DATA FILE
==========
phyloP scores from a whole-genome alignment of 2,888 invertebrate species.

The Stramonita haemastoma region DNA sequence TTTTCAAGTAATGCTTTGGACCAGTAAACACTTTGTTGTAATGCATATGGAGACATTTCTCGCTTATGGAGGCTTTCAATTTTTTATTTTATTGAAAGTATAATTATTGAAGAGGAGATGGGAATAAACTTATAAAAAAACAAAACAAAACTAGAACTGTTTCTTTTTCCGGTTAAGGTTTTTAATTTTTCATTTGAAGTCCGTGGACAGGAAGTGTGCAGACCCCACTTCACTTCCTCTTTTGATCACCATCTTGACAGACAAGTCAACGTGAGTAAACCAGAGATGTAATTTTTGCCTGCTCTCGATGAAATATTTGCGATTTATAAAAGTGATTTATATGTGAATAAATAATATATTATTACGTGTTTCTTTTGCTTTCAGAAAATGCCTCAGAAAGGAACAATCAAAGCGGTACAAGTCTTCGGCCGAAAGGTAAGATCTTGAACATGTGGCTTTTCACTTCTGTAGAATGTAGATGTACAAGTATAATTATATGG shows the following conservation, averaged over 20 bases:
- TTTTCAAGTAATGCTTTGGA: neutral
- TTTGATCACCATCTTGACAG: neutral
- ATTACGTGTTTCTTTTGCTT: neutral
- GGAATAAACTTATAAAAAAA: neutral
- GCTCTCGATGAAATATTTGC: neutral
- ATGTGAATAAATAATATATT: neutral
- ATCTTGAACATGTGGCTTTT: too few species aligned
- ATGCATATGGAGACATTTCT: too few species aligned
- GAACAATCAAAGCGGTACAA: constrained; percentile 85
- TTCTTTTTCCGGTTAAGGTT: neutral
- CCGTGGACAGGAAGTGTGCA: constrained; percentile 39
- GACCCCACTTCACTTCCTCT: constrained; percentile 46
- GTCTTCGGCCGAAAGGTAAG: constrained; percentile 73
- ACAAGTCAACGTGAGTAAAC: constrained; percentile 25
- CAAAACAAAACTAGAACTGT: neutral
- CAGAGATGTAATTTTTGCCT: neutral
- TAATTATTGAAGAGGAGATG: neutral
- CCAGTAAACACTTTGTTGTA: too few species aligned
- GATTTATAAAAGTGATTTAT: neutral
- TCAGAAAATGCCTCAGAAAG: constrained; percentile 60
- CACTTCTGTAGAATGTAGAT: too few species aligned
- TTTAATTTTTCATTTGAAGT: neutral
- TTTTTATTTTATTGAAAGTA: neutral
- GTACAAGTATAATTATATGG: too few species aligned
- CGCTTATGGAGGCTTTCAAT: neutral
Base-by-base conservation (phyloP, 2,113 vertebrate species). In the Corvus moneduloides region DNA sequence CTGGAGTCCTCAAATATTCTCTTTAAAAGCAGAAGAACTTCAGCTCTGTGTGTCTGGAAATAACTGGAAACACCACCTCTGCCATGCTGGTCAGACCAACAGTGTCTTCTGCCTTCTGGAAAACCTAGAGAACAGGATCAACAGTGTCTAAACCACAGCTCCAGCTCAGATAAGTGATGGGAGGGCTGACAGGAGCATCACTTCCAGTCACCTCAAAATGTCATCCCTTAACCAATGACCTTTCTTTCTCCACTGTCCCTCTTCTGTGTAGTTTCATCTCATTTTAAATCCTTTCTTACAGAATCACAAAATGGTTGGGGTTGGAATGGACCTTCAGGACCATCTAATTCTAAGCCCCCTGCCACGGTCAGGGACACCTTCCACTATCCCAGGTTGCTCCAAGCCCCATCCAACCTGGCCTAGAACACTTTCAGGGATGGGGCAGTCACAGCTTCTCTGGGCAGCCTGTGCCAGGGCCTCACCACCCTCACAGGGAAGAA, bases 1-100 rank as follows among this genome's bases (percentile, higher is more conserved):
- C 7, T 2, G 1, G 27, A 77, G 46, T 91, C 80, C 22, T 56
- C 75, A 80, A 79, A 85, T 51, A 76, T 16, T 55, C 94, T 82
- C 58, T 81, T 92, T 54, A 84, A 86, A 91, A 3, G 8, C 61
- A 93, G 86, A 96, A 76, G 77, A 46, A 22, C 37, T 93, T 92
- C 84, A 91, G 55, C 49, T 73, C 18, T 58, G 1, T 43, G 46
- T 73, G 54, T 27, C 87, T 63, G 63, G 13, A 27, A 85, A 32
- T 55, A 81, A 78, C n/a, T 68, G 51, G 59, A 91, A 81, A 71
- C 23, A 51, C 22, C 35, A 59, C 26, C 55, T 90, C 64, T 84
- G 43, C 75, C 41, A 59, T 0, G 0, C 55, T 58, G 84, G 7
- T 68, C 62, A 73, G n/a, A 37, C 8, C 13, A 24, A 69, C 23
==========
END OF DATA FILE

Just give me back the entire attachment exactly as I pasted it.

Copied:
phyloP scores from a whole-genome alignment of 2,888 invertebrate species.

The Stramonita haemastoma region DNA sequence TTTTCAAGTAATGCTTTGGACCAGTAAACACTTTGTTGTAATGCATATGGAGACATTTCTCGCTTATGGAGGCTTTCAATTTTTTATTTTATTGAAAGTATAATTATTGAAGAGGAGATGGGAATAAACTTATAAAAAAACAAAACAAAACTAGAACTGTTTCTTTTTCCGGTTAAGGTTTTTAATTTTTCATTTGAAGTCCGTGGACAGGAAGTGTGCAGACCCCACTTCACTTCCTCTTTTGATCACCATCTTGACAGACAAGTCAACGTGAGTAAACCAGAGATGTAATTTTTGCCTGCTCTCGATGAAATATTTGCGATTTATAAAAGTGATTTATATGTGAATAAATAATATATTATTACGTGTTTCTTTTGCTTTCAGAAAATGCCTCAGAAAGGAACAATCAAAGCGGTACAAGTCTTCGGCCGAAAGGTAAGATCTTGAACATGTGGCTTTTCACTTCTGTAGAATGTAGATGTACAAGTATAATTATATGG shows the following conservation, averaged over 20 bases:
- TTTTCAAGTAATGCTTTGGA: neutral
- TTTGATCACCATCTTGACAG: neutral
- ATTACGTGTTTCTTTTGCTT: neutral
- GGAATAAACTTATAAAAAAA: neutral
- GCTCTCGATGAAATATTTGC: neutral
- ATGTGAATAAATAATATATT: neutral
- ATCTTGAACATGTGGCTTTT: too few species aligned
- ATGCATATGGAGACATTTCT: too few species aligned
- GAACAATCAAAGCGGTACAA: constrained; percentile 85
- TTCTTTTTCCGGTTAAGGTT: neutral
- CCGTGGACAGGAAGTGTGCA: constrained; percentile 39
- GACCCCACTTCACTTCCTCT: constrained; percentile 46
- GTCTTCGGCCGAAAGGTAAG: constrained; percentile 73
- ACAAGTCAACGTGAGTAAAC: constrained; percentile 25
- CAAAACAAAACTAGAACTGT: neutral
- CAGAGATGTAATTTTTGCCT: neutral
- TAATTATTGAAGAGGAGATG: neutral
- CCAGTAAACACTTTGTTGTA: too few species aligned
- GATTTATAAAAGTGATTTAT: neutral
- TCAGAAAATGCCTCAGAAAG: constrained; percentile 60
- CACTTCTGTAGAATGTAGAT: too few species aligned
- TTTAATTTTTCATTTGAAGT: neutral
- TTTTTATTTTATTGAAAGTA: neutral
- GTACAAGTATAATTATATGG: too few species aligned
- CGCTTATGGAGGCTTTCAAT: neutral
Base-by-base conservation (phyloP, 2,113 vertebrate species). In the Corvus moneduloides region DNA sequence CTGGAGTCCTCAAATATTCTCTTTAAAAGCAGAAGAACTTCAGCTCTGTGTGTCTGGAAATAACTGGAAACACCACCTCTGCCATGCTGGTCAGACCAACAGTGTCTTCTGCCTTCTGGAAAACCTAGAGAACAGGATCAACAGTGTCTAAACCACAGCTCCAGCTCAGATAAGTGATGGGAGGGCTGACAGGAGCATCACTTCCAGTCACCTCAAAATGTCATCCCTTAACCAATGACCTTTCTTTCTCCACTGTCCCTCTTCTGTGTAGTTTCATCTCATTTTAAATCCTTTCTTACAGAATCACAAAATGGTTGGGGTTGGAATGGACCTTCAGGACCATCTAATTCTAAGCCCCCTGCCACGGTCAGGGACACCTTCCACTATCCCAGGTTGCTCCAAGCCCCATCCAACCTGGCCTAGAACACTTTCAGGGATGGGGCAGTCACAGCTTCTCTGGGCAGCCTGTGCCAGGGCCTCACCACCCTCACAGGGAAGAA, bases 1-100 rank as follows among this genome's bases (percentile, higher is more conserved):
- C 7, T 2, G 1, G 27, A 77, G 46, T 91, C 80, C 22, T 56
- C 75, A 80, A 79, A 85, T 51, A 76, T 16, T 55, C 94, T 82
- C 58, T 81, T 92, T 54, A 84, A 86, A 91, A 3, G 8, C 61
- A 93, G 86, A 96, A 76, G 77, A 46, A 22, C 37, T 93, T 92
- C 84, A 91, G 55, C 49, T 73, C 18, T 58, G 1, T 43, G 46
- T 73, G 54, T 27, C 87, T 63, G 63, G 13, A 27, A 85, A 32
- T 55, A 81, A 78, C n/a, T 68, G 51, G 59, A 91, A 81, A 71
- C 23, A 51, C 22, C 35, A 59, C 26, C 55, T 90, C 64, T 84
- G 43, C 75, C 41, A 59, T 0, G 0, C 55, T 58, G 84, G 7
- T 68, C 62, A 73, G n/a, A 37, C 8, C 13, A 24, A 69, C 23